Bouloux believes that these new regulations will drive cyber insurance take-up in Europe. He believes the nature of the demand may be different from that in the US and says the products his firm offers will be tweaked to take differing demand into account. It all adds to the growing understanding among buyers of what is available and their sophistication around how to best manage these risks.

This is why the organisation of EmergIn’s offering around so-called industry verticals (designing each product to match a particular industry) is so effective. Bouloux says the company works with its clients to identify the potential operational and financial implications of cyber events and aligns with the clients’ strategies to offset any unforeseen performance interruptions.

“Insurance solutions are developed by blending an understanding of a client’s core business and helping to match any strategic planning and performance management initiatives with the perceived enterprise risk. This approach allows us to develop a balance of differentiated products and services which we are able to deploy to our target markets,” he says.

Bouloux admits that the challenge remains for corporations to limit the risk to investment, performance and adaptability in the event of shocks to the enterprise. However, technology has forever changed the speed with which business enterprise risk can be derailed, with the potential for substantial financial and operational implications.

“We recognise why the next round of companies will come to market and buy this, and we have focused on their needs,” he says.

“We have identified industry verticals in each sector and highlighted the concerns in each industry. This means we can give each client a customised solution. It is not a one-size-fits-all umbrella product but something very bespoke and suited to help address each client’s unique needs.”

Jamie Bouloux is the chief executive officer of EmergIn Risk. He can be contacted at:;


Sectors currently targeted by EmergIn Risk

Healthcare has seen a big increase in cyber attacks. Estimates suggest that the global healthcare cybersecurity market will reach $10.85 billion by 2022, thanks to the rapidly increasing number of cyber attacks, regulatory and security compliance issues, and internal data leaks.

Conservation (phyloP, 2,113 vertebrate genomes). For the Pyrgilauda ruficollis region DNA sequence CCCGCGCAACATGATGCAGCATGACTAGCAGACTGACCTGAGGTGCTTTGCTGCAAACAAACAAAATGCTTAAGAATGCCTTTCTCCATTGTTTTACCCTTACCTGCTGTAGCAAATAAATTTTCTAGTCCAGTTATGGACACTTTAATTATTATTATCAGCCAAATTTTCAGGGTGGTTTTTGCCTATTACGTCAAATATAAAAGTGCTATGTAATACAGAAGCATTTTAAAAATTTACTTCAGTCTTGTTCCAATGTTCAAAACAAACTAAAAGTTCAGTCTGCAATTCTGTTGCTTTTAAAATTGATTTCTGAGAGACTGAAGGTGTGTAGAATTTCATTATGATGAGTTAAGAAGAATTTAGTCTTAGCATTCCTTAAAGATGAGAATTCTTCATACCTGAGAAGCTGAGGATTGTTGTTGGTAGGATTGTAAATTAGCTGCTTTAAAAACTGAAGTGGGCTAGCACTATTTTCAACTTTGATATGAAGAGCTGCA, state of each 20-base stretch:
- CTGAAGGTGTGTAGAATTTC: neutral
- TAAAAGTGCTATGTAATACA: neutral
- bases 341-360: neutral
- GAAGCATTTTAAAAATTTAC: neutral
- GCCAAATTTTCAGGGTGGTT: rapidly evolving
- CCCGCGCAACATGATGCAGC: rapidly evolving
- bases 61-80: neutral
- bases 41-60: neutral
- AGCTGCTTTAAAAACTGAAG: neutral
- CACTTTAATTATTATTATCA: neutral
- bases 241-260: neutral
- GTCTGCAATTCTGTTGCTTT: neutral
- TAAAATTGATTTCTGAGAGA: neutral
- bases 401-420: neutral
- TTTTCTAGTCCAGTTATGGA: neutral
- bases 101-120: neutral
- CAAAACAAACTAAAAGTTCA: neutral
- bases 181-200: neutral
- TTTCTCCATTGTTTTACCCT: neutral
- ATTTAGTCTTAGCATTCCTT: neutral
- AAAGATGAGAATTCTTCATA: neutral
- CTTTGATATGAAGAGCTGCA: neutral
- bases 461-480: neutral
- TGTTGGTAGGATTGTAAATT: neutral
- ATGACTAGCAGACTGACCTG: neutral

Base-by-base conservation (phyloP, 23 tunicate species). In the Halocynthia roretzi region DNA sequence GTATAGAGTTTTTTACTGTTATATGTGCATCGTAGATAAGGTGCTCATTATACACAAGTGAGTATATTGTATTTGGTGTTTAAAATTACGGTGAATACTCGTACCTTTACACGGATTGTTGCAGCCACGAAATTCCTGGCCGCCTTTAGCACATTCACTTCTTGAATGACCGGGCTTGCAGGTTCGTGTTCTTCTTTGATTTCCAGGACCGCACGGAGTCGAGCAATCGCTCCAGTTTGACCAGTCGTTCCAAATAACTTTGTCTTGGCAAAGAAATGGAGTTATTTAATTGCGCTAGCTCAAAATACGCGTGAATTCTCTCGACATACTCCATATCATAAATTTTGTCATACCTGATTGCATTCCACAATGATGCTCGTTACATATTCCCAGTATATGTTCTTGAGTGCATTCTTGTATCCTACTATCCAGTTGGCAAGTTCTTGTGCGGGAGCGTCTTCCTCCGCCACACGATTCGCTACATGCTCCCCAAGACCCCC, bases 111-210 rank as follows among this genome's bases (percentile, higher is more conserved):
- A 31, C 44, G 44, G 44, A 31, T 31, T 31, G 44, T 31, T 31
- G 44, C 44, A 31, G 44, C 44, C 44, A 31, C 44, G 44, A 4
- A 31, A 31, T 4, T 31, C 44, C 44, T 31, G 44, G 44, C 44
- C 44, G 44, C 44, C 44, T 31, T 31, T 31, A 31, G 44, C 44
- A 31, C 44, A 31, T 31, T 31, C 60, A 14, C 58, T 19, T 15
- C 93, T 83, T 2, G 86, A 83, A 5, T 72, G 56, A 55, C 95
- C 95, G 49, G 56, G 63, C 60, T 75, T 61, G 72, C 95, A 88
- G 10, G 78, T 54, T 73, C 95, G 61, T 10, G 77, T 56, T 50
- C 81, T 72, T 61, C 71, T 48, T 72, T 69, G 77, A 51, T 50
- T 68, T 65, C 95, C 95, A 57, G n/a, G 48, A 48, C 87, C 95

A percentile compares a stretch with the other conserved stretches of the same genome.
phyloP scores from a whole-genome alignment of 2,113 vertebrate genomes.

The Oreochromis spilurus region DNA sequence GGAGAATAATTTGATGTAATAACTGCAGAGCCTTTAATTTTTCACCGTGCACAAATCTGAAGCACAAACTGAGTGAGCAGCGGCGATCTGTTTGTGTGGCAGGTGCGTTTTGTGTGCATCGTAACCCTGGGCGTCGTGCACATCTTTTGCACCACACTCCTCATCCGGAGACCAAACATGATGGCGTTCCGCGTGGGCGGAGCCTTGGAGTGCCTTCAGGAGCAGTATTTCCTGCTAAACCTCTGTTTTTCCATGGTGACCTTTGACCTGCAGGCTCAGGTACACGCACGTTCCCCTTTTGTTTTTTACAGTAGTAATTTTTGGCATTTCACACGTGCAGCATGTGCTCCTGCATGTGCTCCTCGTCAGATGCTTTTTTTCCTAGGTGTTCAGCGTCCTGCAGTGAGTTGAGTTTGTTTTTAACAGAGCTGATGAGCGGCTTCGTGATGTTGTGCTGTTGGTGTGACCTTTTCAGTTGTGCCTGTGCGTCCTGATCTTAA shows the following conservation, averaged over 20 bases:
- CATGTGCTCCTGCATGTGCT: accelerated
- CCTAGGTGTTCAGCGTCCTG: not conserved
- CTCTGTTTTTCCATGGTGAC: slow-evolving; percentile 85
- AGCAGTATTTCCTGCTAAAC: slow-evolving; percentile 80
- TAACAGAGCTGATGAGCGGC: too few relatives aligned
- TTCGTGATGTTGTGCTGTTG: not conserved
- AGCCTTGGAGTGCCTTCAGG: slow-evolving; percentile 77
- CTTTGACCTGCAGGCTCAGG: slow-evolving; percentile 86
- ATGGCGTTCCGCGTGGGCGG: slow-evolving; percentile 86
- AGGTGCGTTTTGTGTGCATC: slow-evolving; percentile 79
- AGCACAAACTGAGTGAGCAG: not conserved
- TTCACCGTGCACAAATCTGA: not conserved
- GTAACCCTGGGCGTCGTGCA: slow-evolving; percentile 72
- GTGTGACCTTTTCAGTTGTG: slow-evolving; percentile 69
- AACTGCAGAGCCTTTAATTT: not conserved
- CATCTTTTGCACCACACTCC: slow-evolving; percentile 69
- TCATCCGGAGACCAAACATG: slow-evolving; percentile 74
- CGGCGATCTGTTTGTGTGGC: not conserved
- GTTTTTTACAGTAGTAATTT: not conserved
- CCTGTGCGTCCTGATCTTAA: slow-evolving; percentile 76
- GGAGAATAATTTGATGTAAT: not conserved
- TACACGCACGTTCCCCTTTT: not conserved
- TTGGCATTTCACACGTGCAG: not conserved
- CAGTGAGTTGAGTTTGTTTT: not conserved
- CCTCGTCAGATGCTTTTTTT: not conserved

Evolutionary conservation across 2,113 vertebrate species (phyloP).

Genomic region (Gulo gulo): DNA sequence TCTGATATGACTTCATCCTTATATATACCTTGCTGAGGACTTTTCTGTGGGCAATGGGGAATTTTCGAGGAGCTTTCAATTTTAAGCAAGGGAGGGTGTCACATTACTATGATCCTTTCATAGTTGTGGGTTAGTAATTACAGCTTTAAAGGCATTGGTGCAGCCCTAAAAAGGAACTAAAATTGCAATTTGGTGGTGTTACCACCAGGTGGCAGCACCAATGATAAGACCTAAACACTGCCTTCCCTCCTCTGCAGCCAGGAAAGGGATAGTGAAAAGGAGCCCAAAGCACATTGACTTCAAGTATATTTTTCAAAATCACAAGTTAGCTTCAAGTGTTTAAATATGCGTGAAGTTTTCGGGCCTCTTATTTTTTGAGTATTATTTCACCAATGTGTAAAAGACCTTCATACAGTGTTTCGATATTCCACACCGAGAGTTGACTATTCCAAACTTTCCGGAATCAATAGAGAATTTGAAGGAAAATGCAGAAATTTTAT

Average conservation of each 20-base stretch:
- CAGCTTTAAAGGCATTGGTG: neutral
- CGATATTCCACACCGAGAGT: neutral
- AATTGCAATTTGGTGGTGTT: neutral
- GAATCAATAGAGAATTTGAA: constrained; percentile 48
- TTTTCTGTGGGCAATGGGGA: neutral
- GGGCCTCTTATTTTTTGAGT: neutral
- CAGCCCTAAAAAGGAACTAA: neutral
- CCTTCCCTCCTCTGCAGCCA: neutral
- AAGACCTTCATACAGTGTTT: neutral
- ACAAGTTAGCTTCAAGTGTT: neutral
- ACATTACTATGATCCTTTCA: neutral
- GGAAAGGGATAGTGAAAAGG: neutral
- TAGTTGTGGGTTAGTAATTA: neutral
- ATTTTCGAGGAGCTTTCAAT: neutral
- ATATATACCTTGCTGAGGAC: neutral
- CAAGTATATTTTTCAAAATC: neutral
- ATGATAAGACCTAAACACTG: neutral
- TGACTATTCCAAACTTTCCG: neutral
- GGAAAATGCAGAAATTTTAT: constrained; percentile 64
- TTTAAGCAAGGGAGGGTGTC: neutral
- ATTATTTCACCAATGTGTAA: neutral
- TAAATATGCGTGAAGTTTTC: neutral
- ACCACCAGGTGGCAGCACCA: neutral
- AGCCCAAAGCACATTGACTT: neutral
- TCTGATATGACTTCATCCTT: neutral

Criminal attacks against healthcare providers have more than doubled in the past five years, with the average data breach costing a hospital $2.1 million.

Hotels and restaurants have high levels of exposure to cyber threats because they collect vast amounts of private data from customers as a part of their day-to-day operations. Private data may be both personal (names, physical addresses, email addresses, passport details) and financial (credit cards and bank details).

Manufacturers are increasingly being targeted by not only traditional malicious parties such as hackers and cyber-criminals, but also by competing companies and nations engaged in corporate espionage. Motivations for these attacks range from money and revenge to competitive advantage and strategic disruption.

Oil and gas and utilities should all have security as a key priority yet nearly 70 percent of companies surveyed that are responsible for the world’s power, water, and other critical functions have been hit by at least one security breach that led to the loss of confidential information or disruption of operations in the past 12 months. Now, these companies are investing in better protection on all fronts.

Retail has seen an increased number of extortion demands in recent years with several major breaches hitting the headlines. Further, as retailers become increasingly reliant on technology platforms, they are becoming exponentially exposed to these threats and the potential for system failures.

Airlines control huge volumes of customer data across extensive networks, operate one of the most complicated vendor and supplier networks of any industry, and are substantial contributors to national GDP both as employers and as transportation operators.

Despite being a $2 trillion industry, razor-thin margins mean that the operational or financial implications of a cyber event cause serious challenges for an airline operator.

Construction Upon acceptance of the initial tender and once the project has been scoped, the construction industry has developed technology to help with the planning, execution, and monitoring and tracking stages of the construction workflow. From the use of computer-aided design (CAD) to help develop architectural plans, to the use of building information modelling (BIM) for project management, system failures or security breaches of these systems could have not only an operational and financial implication, but reputational impact too.

EmergIn Risk, RSG Underwriting Managers Europe, Cyber, London, UK